Page:Transportation and colonization.djvu/242

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The appropriation from the land-revenue, which the Secretary of State for the Colonies had recommended and sanctioned, towards the maintenance of the colonial police, amounted to forty-five thousand pounds sterling. This amount had previously been paid chiefly by the mother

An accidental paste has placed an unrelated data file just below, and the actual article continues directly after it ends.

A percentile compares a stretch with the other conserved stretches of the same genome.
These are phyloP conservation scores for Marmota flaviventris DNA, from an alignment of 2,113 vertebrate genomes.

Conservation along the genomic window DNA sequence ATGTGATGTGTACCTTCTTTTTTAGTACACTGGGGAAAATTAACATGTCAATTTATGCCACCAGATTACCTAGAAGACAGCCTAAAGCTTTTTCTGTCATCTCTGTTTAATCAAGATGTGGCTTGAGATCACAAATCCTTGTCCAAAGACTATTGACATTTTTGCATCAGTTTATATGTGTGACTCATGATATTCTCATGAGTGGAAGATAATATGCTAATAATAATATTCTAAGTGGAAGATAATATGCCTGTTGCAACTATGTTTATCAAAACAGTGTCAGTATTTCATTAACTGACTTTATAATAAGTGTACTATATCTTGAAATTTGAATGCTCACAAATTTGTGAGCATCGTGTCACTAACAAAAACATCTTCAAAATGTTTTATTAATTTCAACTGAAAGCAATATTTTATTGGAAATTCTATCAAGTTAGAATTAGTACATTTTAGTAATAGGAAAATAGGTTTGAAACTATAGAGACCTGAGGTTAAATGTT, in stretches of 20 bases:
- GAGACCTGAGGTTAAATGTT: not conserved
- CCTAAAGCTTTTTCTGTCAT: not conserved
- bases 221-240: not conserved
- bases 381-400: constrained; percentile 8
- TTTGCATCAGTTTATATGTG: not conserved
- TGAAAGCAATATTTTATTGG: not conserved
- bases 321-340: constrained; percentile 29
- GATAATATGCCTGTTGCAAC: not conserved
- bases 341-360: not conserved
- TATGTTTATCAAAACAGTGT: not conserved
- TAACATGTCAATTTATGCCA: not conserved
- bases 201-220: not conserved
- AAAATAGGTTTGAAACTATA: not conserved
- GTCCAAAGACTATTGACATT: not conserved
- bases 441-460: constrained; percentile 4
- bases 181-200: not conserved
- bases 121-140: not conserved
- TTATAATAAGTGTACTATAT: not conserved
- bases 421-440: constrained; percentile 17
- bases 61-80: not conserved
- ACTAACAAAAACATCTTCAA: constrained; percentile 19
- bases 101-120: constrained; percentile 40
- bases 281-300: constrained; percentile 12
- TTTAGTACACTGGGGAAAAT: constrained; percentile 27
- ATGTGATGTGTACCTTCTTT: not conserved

agreeably to the directions of his superior officer, the Secretary of State. Sir Richard Bourke has placed it on record in a dispatch to the Secretary of State, as his own private opinion, that the settlers would do much better without convicts altogether; or, in other words, that the present system of transportation should be discontinued: bat the principle on which he was bound to act, was, that His Majesty's government did not intend to make any change in that system. With such an opinion on the subject of transportation, His Excellency must necessarily have been of opinion that it was expedient to apply the whole of the land-revenue of the colony for the encouragement and promotion of emigration; but the orders on which he was bound to act in that matter were, that a portion of that revenue was to be appropriated towards the maintenance of the colonial police. And although the governor is assisted in the administration of the affairs of the colony by a legislative council, it is too much, even for Credulity herself, to believe that that respectable body, composed as it is in great measure of government officers and a few easy-going gentlemen under the direct influence of the government, can possibly have a will of its own. A legislative body, composed of such materials, is the most anomalous that can possibly be constituted by associated man: it is a body without a soul, without an understanding, without a will.